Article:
Highlights of Clark-Kaczmarek’s myriad performances included the gun toting, gravelly voiced, potty mouthed, Didi Snavely, who owns the used gun store and is waiting out the day so she can finally have her missing husband declared legally dead, the nerdy, reedy-voiced, slouching, Petey Fisk, who values pests and insects above humanity, and Vera Carp, the snobbish, prudish “Christian” who spends her days banning books for words like “poke”.

Noah Diaz was quite amusing in spite of being slightly off his game.  His energy was a little low in Act I, but increased dramatically in Act II.  He also needed to be a bit louder.  Diaz found his volume at the top of Act II, but it began to wane again towards the end of the show.  I attribute a lot of this to the fact that Diaz very recently finished doing double duty as director and actor for another show in the metro area.

Like Clark-Kaczmarek, Diaz nuanced the tar out of his multiple characterizations, but needed to work on the voices for his characters as many sounded the same.  Diaz has a great gift for physical comedy best demonstrated with his histrionics as Joe Bob Lipsey, the local artiste who is upset that he can’t sing about champagne for a show since Tuna is in a dry county, his Michael Jacksonesque gyrations as R.R. Snavely as he communicates with aliens, and his inability to get through any door with his walker as Pearl Burras.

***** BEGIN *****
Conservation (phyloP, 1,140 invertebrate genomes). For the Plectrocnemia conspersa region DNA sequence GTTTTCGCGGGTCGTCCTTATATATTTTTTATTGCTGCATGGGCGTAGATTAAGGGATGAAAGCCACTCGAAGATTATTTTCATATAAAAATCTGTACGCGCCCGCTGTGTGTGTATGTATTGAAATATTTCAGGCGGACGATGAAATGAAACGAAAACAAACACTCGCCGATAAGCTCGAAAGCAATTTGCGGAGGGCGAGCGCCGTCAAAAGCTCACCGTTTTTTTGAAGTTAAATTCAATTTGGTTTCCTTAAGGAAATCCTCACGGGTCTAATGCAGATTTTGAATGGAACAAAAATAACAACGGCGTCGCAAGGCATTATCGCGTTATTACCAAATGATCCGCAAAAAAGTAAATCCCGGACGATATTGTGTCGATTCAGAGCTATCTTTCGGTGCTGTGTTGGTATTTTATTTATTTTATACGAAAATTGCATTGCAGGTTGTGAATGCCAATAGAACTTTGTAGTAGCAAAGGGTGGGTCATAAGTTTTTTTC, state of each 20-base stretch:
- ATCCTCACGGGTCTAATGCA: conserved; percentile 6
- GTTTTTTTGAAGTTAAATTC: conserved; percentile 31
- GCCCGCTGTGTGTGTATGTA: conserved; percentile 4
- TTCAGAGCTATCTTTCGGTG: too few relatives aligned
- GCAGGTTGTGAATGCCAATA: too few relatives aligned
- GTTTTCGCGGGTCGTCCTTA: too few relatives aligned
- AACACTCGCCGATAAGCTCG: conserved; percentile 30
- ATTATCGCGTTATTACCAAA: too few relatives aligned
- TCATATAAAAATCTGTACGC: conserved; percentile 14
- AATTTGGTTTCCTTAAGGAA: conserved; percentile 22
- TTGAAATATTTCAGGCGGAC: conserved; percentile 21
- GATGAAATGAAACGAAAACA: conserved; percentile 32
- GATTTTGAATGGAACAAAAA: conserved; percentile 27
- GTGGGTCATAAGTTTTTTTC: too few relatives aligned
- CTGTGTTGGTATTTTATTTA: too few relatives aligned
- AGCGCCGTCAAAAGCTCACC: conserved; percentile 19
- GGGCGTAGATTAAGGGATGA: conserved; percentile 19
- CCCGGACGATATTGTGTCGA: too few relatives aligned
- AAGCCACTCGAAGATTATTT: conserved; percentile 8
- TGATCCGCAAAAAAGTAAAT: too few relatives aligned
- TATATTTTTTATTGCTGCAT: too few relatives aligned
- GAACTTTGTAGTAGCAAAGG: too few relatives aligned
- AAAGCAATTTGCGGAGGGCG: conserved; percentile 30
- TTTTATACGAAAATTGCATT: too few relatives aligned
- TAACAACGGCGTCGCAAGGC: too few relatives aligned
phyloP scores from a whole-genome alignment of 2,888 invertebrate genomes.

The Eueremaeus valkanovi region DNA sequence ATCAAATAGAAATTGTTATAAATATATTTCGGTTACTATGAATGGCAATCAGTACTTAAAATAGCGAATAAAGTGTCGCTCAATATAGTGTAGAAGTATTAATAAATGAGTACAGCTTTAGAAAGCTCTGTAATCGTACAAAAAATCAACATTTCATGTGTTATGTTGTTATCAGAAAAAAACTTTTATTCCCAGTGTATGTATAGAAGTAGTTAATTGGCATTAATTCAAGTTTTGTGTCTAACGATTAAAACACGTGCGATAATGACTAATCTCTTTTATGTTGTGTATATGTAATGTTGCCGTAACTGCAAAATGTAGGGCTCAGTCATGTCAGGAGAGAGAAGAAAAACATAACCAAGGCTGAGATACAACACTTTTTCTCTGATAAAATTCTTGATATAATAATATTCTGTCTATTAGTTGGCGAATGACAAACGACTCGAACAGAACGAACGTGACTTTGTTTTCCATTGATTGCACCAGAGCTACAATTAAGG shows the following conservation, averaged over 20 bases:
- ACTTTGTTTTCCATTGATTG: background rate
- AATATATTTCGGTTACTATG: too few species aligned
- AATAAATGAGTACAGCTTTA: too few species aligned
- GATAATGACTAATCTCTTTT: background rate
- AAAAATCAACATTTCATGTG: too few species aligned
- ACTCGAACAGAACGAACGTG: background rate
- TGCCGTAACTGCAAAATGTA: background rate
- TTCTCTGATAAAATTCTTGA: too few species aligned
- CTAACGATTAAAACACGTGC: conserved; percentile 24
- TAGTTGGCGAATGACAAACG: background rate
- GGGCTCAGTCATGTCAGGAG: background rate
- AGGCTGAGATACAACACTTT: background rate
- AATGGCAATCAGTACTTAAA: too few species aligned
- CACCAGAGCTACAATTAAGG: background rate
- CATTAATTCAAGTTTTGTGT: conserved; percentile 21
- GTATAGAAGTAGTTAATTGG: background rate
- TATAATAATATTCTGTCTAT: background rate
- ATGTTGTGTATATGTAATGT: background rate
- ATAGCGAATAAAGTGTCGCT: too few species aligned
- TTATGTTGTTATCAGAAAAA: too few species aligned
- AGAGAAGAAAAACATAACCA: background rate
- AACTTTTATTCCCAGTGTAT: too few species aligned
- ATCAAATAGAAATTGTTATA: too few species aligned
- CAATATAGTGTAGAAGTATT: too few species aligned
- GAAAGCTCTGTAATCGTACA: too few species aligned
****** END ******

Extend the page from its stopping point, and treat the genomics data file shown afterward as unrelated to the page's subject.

As brilliant as the performances from the actors were, Diaz and Clark-Kaczmarek do need to be certain to maintain their characters as they broke each other up on a couple of occasions.

Lindsay Pape’s costumes were just right for the show ranging from stereotypical overalls to the rather buxom clothing for a couple of Diaz’s female characters.  Tony Schik’s sound design struck all of the right notes with classic country tunes and the radio broadcasts voiced by Diaz and Clark-Kaczmarek.

If you like pure, escapist comedy then you will love Red, White and Tuna.  With the gutbusting work of Diaz and Clark-Kaczmarek, the tears will be streaming down your eyes before the night is out.

Red, White and Tuna plays at the Bellevue Little Theatre through June 5.  Performances are Fri-Sat at 7:30pm and Sundays at 2pm.  Tickets cost $18 for adults, $16 for seniors, and $10 for students with proper ID.  Reservations can be made by calling 402-291-1554 between the hours of 10am-4:30pm Mon-Sat.  The Bellevue Little Theatre is located at 203 E Mission Ave in Bellevue, NE.